Smiles, virtually everywhere you turn, will make you feel welcome, and the skills long taught and honed at Massachusetts' Plymouth Municipal Airport might just save your bacon one day.
The airport located just inland from beaches and Plymouth Rock will host the third AOPA Regional Fly-In of the year on July 12. The day’s events will include a presentation (on decision making and defining personal limits) by one of the locals, who happens to be a legend on the airshow circuit and competitor in the Red Bull Air Race series: Mike Goulian has a hangar and office complex on the south side of the field.
“Plymouth is the general aviation airport that everybody dreams of,” Goulian said, leaning against his oft-photographed Extra 330SC after a sunrise photo pass. “It has a community that supports it.”
Plymouth, like nearby Hanscom Field in Bedford, Mass., where Goulian’s parents started the family flight school in 1964, a school Goulian continues to operate with his family, has long been an aerobatic training ground.
“Plymouth was sort of a Mecca for aerobatics back in the '80s and '90s,” Goulian said, noting that Jim Thompson, “who is a great friend of mine,” taught aerobatics and unusual attitudes at Plymouth during that period. “We really created a lot of the aerobatic pilots that live in the Northeast today.”
Among those pilots, Bill Crawford has run an aerobatic school of his own for 15 years. He occupies a hangar (with classroom and office space) just across the main runway from Goulian’s home base. Crawford took lessons from both, along with seminars at the National Test Pilot School, and created a curriculum covering advanced aerodynamics, upset and unusual attitude recovery, and aerobatics—“all-attitude airmanship,” as Crawford phrases it on his website.
Crawford teaches in a SIAI-Marchetti SF.260 (very similar to those that recently dropped into Plymouth for a few days of air combat), and a Zlin 242, a Czech-made two-seater with an appearance reminiscent of an industrial refrigerator that belies its agility. Crawford chose his aircraft for their handling characteristics—the SF.260 likes to drop a wing, sometimes rather suddenly, in the stall, for one thing—and their ability to produce behavior that correlates as closely as a straight-wing piston aircraft can to swept-wing corporate jets and other types of aircraft not certified for spins, aircraft for which the recovery remains a theoretical exercise. He draws many of his customers from corporate flight departments. Private pilots also seek Crawford out for the same real-world training in spin recovery (and spin avoidance), aerobatics, and advanced aerodynamics. His students learn many details of what makes aircraft behave the way they do in a variety of attitudes and energy states; they also learn to predict aircraft behavior more accurately.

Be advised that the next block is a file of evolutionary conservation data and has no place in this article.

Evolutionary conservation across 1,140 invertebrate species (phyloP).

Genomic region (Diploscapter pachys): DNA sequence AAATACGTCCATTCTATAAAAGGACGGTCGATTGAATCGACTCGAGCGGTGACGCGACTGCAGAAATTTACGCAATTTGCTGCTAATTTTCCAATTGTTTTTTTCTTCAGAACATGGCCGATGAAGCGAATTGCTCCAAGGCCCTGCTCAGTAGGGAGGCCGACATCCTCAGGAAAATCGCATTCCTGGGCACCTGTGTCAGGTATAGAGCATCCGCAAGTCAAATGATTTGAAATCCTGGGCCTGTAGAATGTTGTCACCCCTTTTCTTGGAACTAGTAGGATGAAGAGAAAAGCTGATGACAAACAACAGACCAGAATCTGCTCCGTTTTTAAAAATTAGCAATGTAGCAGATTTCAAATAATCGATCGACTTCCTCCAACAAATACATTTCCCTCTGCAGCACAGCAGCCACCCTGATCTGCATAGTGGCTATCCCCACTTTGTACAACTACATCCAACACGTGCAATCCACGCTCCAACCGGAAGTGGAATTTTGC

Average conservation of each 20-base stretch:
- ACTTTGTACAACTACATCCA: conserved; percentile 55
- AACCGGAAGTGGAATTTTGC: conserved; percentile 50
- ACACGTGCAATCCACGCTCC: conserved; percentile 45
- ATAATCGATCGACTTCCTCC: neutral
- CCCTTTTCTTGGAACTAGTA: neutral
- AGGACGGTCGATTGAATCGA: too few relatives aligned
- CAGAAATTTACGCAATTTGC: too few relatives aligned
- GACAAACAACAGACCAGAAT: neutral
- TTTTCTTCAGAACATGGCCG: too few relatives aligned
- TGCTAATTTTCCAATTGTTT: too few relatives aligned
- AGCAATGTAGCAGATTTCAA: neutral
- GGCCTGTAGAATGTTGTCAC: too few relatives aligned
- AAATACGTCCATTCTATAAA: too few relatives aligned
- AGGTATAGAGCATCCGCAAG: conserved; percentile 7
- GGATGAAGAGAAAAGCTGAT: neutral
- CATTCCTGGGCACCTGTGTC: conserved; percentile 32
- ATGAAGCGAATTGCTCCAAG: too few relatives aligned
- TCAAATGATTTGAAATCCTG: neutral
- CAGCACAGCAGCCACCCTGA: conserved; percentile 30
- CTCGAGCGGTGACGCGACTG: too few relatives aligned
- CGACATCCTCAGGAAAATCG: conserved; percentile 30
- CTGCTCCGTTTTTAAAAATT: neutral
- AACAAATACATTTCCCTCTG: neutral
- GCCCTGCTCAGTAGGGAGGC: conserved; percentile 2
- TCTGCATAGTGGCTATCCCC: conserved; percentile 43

“It seems to me that spin training generally puts somebody a level up, a significant level up from where they were before,” Crawford said during a recent visit to his hangar. “The really great pilots are the ones who keep learning, which is sort of a cliché, but it's absolutely true.”
Crawford’s students often learn that not everything they’ve been led to believe about airplane behavior is precisely true, particularly when it comes to high angles of attack and unusual attitudes. For one thing, relying on elevators and rudder alone to stop spins, as some are taught, works in many aircraft, but by no means all: sometimes, ailerons are needed—deflected into the spin—to help the rudder and elevator restore symmetrical lift and stop the autorotation.
“It’s really the aileron that saves you,” Crawford said. And he’s prepared to prove it. Though flight activity during the AOPA Fly-In is likely to preclude lessons during the day itself, Crawford is happy to book lessons with new students before or after. He offers a variety of programs, and can customize instruction as well. More than 800 aircraft arrived at AOPA’s first two regional events (combined), and a large crowd is also expected at Plymouth on July 12, so pilots might want to consider arriving a day or two early and making a weekend of it (perhaps booking some lessons on unusual attitudes).
Like Goulian, Crawford has settled in Plymouth to stay, and credits Airport Manager Tom Maher, along with supportive community leaders and the community as a whole, for creating the right environment for GA to flourish. It certainly doesn’t hurt that there are abundant attractions in the area, including historic Plymouth itself, nautical activities, golf, beaches, and a great deal more to occupy any pilot’s down-time.
“It's a dream spot,” Goulian said. “When you drive through the gate at Plymouth, you have to have a smile on your face because that's what it's all about.”
And Crawford aims to keep his students smiling during and after their flights, as well.
“When they get on the ground they are so happy,” Crawford said. “This was fun, this was really great, this felt good to do. If I can put somebody in that mood, then I'm really happy.”
One tip from the locals: Bed and breakfasts abound in Plymouth and the surrounding region, though they tend to fill up during the summer season. There are also a variety of hotels to choose from, but for those looking for a classic New England lodging experience (and more smiles), visit Destination Plymouth County for a listing of area B&Bs, and book sooner than later.
Details on the July 12 Fly-In, including registration for your free meal, seminar schedule, exhibits, and fly-in procedures are available here.